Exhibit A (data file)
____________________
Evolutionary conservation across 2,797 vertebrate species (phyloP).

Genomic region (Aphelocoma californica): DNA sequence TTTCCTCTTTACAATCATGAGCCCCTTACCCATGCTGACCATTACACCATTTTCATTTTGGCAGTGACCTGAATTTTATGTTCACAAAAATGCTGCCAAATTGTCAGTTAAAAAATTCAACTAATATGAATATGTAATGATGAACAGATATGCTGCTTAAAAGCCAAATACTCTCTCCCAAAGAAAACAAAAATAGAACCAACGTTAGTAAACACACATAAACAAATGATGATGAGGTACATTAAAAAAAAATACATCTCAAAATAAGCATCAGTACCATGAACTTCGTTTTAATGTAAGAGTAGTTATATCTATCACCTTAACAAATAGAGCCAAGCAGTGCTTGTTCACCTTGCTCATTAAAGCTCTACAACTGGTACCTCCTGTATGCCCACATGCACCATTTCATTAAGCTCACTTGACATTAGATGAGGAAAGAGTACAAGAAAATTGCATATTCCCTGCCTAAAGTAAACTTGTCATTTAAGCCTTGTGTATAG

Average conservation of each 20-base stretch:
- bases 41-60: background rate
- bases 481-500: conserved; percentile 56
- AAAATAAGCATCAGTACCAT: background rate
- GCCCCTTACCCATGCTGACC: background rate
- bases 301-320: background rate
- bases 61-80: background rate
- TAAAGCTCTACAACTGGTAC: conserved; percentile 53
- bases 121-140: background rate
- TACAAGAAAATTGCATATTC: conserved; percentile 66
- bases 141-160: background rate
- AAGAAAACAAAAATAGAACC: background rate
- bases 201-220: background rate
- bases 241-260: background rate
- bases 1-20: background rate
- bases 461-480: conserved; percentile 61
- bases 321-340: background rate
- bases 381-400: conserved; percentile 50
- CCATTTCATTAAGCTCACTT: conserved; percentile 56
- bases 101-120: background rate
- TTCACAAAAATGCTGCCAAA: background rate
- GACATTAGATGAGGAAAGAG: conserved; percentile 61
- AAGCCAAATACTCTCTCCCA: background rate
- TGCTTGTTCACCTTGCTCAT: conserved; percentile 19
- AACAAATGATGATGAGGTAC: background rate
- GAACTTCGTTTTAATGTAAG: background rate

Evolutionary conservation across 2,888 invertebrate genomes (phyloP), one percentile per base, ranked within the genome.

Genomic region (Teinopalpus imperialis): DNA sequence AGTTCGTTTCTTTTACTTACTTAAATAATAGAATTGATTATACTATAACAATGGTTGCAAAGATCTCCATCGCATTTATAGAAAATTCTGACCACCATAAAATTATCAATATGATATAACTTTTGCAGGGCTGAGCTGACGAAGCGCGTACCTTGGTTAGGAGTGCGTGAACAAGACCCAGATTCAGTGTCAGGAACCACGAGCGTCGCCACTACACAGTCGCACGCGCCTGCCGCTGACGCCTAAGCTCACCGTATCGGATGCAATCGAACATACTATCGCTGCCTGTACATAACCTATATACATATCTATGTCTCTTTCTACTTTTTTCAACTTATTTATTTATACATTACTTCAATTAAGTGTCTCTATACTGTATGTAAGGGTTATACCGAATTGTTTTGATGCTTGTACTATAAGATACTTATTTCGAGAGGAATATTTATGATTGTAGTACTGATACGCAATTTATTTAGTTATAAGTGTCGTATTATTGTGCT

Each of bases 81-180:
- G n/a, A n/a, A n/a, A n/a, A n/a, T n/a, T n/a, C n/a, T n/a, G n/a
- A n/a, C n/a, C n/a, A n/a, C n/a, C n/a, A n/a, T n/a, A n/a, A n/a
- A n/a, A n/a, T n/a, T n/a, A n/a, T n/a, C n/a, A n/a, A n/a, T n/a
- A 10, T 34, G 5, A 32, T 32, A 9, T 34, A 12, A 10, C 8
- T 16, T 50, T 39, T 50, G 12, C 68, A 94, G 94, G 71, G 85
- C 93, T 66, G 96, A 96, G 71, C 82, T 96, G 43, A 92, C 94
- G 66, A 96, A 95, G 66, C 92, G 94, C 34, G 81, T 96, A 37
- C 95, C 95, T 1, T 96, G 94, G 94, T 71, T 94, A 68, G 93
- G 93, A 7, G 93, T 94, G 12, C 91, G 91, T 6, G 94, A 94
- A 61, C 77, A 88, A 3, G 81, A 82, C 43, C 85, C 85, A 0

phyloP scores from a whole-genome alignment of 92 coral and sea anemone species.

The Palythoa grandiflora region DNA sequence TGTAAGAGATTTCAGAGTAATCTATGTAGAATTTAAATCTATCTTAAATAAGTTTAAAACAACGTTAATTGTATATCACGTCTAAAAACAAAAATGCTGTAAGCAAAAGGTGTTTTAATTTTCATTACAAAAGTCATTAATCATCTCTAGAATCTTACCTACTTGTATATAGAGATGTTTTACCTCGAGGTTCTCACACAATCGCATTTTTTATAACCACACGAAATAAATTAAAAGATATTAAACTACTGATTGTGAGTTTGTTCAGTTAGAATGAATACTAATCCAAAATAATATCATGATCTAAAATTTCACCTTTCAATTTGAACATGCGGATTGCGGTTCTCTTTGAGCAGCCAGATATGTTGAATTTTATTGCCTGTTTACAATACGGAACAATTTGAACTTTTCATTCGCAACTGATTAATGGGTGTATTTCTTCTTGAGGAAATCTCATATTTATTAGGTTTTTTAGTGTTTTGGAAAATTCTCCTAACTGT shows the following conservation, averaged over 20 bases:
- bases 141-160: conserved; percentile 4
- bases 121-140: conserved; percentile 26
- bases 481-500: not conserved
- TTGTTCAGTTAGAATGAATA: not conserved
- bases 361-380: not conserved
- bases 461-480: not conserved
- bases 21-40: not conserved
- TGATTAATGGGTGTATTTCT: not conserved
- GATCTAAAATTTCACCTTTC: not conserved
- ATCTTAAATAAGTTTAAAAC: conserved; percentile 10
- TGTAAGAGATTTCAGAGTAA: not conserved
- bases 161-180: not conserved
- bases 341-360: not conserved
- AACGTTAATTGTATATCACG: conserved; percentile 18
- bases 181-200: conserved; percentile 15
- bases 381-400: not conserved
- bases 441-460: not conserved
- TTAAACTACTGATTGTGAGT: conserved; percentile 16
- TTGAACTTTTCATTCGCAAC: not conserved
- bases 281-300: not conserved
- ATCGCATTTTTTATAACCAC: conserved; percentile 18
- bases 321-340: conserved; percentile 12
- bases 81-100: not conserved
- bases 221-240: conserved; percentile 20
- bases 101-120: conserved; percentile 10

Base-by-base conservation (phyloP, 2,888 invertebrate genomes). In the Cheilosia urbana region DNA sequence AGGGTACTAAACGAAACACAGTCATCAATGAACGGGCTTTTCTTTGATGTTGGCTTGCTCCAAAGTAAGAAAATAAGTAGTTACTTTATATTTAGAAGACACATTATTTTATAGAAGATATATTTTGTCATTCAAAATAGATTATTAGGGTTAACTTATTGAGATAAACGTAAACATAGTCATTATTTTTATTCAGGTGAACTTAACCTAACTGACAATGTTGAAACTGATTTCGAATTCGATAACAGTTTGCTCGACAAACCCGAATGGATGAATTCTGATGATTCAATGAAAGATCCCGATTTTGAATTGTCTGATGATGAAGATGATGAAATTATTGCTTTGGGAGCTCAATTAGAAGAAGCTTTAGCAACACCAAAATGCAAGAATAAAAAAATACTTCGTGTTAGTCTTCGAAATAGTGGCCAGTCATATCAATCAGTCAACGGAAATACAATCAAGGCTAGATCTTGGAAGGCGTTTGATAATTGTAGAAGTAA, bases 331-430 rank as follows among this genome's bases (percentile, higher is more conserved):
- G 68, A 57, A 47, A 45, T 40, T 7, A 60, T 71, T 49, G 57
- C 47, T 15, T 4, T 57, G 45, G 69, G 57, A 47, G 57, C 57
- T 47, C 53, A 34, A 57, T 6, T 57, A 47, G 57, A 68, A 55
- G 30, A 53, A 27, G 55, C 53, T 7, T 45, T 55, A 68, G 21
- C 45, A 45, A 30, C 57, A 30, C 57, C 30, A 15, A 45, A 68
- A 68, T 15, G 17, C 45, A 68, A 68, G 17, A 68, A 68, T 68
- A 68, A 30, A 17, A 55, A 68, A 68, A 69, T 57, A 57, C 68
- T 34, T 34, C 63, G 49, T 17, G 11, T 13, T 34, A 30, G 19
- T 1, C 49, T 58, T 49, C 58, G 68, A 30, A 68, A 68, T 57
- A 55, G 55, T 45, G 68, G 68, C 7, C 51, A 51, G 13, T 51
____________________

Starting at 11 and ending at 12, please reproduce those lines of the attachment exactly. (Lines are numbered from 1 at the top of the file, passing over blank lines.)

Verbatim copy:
- bases 121-140: background rate
- TACAAGAAAATTGCATATTC: conserved; percentile 66